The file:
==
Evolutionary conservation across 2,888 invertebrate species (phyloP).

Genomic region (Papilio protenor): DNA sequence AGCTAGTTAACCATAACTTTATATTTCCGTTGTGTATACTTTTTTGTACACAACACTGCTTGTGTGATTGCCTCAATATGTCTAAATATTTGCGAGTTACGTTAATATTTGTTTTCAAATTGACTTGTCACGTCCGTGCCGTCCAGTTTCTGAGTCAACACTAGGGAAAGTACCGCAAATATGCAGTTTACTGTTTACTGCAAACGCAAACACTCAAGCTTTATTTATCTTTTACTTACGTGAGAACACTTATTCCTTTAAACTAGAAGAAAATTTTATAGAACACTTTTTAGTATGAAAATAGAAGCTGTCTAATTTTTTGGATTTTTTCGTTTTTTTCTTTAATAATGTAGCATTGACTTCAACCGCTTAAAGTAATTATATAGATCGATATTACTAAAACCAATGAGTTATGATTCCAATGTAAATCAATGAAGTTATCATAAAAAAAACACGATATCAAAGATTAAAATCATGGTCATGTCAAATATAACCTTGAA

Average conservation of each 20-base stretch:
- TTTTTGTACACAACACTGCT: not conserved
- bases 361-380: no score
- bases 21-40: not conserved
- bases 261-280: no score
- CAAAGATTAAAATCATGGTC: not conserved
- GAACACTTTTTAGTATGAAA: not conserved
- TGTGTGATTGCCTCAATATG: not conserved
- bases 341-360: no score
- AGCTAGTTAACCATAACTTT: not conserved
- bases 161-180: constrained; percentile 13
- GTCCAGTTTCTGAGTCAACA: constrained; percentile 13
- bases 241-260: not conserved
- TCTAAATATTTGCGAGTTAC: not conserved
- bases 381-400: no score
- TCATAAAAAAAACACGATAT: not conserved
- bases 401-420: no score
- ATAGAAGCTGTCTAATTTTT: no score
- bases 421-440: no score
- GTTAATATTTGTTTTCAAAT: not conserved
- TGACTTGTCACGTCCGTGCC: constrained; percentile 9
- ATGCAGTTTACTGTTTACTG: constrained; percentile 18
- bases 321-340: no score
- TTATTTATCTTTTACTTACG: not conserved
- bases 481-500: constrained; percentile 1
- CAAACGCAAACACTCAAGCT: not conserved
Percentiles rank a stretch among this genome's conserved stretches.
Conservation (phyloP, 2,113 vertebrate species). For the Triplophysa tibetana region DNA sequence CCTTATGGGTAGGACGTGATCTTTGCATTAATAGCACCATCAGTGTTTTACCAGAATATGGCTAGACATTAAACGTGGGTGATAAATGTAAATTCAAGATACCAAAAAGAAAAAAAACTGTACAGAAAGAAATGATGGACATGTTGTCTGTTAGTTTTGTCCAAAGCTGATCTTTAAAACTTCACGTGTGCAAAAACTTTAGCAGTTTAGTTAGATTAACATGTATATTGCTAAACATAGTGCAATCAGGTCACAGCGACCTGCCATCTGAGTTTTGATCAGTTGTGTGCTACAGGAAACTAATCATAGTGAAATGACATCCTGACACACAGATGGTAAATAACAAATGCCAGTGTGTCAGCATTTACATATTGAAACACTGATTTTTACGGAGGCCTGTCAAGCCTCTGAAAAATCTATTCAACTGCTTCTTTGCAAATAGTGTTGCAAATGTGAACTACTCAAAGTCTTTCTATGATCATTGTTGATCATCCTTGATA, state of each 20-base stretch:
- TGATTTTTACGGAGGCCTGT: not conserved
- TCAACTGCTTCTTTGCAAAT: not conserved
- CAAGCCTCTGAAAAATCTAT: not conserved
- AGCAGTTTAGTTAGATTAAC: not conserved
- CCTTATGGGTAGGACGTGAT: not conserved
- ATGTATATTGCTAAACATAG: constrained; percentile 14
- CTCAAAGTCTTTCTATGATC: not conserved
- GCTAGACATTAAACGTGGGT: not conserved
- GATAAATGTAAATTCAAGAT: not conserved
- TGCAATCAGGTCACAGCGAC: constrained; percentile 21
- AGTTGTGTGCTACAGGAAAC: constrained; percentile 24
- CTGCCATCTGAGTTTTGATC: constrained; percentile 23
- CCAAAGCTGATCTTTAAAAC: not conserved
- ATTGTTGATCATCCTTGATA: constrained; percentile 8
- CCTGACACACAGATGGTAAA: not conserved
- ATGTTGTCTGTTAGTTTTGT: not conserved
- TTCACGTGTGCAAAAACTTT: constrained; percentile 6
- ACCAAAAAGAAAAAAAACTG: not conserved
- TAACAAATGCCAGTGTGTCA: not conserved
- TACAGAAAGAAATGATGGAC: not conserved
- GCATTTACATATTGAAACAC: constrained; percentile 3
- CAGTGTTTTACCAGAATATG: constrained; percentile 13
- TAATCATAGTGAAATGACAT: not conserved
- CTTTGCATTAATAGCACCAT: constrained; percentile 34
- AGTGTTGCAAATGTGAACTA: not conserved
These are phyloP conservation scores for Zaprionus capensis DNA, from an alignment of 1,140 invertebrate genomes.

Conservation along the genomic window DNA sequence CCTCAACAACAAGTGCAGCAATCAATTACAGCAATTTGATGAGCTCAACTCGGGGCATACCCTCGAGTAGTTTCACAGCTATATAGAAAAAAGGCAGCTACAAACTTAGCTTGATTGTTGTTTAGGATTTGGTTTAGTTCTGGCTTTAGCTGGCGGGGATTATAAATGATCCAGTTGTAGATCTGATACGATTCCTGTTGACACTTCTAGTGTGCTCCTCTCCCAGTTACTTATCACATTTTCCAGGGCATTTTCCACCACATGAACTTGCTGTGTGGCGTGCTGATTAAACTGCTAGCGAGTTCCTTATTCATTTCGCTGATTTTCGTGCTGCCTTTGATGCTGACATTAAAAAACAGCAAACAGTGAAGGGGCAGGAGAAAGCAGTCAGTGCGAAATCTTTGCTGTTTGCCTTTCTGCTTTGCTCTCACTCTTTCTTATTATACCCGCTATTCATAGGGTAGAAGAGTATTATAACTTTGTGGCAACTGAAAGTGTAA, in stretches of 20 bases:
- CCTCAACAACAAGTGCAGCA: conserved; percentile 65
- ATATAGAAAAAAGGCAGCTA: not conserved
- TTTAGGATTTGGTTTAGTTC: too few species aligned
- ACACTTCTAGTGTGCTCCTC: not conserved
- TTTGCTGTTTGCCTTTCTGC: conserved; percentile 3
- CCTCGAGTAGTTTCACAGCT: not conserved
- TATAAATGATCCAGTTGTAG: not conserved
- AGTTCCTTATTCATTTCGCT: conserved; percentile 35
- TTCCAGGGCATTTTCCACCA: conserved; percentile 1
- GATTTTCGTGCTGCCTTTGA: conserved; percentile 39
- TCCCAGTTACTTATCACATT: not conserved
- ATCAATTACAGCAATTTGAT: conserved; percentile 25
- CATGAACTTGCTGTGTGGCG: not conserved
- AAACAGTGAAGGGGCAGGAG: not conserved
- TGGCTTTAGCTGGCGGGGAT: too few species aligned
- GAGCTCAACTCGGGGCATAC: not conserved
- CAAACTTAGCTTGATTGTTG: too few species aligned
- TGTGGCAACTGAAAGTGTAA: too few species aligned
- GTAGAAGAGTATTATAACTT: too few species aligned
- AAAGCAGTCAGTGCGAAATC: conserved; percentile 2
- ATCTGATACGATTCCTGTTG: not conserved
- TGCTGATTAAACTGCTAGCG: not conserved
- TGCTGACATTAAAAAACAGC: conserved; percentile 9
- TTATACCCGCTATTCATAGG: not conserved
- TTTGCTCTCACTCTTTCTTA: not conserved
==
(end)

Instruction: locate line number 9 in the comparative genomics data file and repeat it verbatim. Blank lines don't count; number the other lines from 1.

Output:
- GAACACTTTTTAGTATGAAA: not conserved